Weill Cornell Medicine-Qatar (WCM-Q) professor Dr Arash Rafii recently travelled with seven of his female patients, all in various stages of treatment for breast cancer, on a ‘group success’ mountain climbing trip to the French Alps.

The five-day hike into the Mont Blanc massif last month formed part of Dr Rafii’s holistic approach to working with cancer patients, helping them ‘regain a sense of pride and dignity through pulling together and achieving something amazing.’

Dr Arash Rafii
Copyright FabriceDallAnese, 2017

Dr Rafii, who is Associate Professor of Genetic Medicine in Obstetrics and Gynecology at WCM-Q, also works as a surgeon at Hamad Medical Corporation (HMC), and with cancer patients in France. He believes that ‘letting go and reducing the distance between doctor and patient’  is hugely beneficial to the patient during cancer care.

When dealing with cancer, many people feel their bodies have let them down. So, by doing an activity like climbing at altitude, a person can become more able to regain ownership of their bodies and of who they are.

Through engaging in activities with my patients, I can step out of the classic doctor-patient relationship and share risks with them; patients will tell you stories they might never otherwise tell you, we become friends. This doesn’t prevent me from giving the very best quality of care when it comes to surgery and treatment.’

According to Dr Rafii, bringing cancer patients together on activities also helps tackle the phenomenon of social isolation felt by people living with the disease.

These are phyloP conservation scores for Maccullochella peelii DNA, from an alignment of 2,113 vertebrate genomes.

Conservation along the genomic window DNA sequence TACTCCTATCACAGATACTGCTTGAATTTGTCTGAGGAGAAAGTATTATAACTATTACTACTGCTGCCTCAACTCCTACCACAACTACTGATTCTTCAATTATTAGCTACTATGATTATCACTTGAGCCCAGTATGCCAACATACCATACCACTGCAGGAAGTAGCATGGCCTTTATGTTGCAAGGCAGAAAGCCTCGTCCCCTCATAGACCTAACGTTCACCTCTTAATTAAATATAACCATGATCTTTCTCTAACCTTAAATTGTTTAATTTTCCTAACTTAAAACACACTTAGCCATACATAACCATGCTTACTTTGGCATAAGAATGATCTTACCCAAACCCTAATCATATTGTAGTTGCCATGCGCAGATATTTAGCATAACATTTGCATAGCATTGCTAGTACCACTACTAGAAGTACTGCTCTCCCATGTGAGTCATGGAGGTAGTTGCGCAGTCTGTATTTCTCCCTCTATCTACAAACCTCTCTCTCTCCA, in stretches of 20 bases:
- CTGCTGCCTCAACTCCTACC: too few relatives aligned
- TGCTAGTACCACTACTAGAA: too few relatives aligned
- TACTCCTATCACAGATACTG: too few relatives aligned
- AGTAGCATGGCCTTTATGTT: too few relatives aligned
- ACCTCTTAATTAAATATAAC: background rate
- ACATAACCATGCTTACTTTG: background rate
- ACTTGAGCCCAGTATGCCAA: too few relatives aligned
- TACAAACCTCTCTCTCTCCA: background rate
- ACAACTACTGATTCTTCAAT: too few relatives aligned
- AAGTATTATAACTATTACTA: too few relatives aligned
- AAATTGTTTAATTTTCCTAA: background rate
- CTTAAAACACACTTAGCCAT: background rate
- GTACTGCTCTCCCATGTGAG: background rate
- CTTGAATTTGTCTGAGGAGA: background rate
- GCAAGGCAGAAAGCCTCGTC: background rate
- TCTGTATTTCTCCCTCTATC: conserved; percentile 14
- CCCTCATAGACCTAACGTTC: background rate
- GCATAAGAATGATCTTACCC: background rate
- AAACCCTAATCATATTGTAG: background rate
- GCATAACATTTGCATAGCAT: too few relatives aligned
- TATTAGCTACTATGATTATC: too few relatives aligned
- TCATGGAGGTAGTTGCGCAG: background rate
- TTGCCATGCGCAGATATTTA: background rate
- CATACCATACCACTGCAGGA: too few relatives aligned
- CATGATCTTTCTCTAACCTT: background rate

With the Alps climb, we created a group of patients who have now organised themselves and who take care of each other on a personal, medical, and social level. They feel exceptional now; they went to high altitudes and achieved something that most people never will.’

Dr Rafii said Qatar Foundation (QF) and WCM-Q provide an inspiring environment to research and grow new ways of thinking about medicine and research.

QF is a place where researchers and staff can freely engage in out-of-the-box thinking. You can come up with a new idea and it will be taken seriously through open dialogue. Even though these were patients from my practice in France, I had constant support to do this climb from QF and the dean’s office at WCM-Q.

As an athlete, Dr Rafii is no stranger to pushing himself to the limit. In 2014, he completed an epic 360-km ultra-marathon around Qatar to raise awareness of women’s cancer issues. The week-long run saw him circle the entire peninsula.

The goal of the run was to raise money and awareness on breast cancer. I particularly wanted to highlight how so many women go through cancer and still bear the responsibility of being the centre of the family – so my run was a tribute to my patients’ fight against the disease.’

As well as his athletic pursuits and clinical practices in Doha and Europe, Dr Rafii and his team at WCM-Q are heavily involved in clinical research, investigating how endothelial cells may have the ability to create a ‘bridge’ between cardiac cells, ensuring they act as one and as they would in the human heart.

Cancer climb
Copyright FabriceDallAnese, 2017

If true, Dr Rafii said the technique could one day be used to help heal cardiac infractions or support people with a heartbeat too weak due to degenerative heart disease such as in ischemic disease or diabetes. Dr Rafii’s work at WCM-Q is funded by Qatar National Research Fund, part of Qatar Foundation Research and Development.

Check out this link for more information about Dr Arash Rafii.

Related Link: 
Pink is the Colour of October!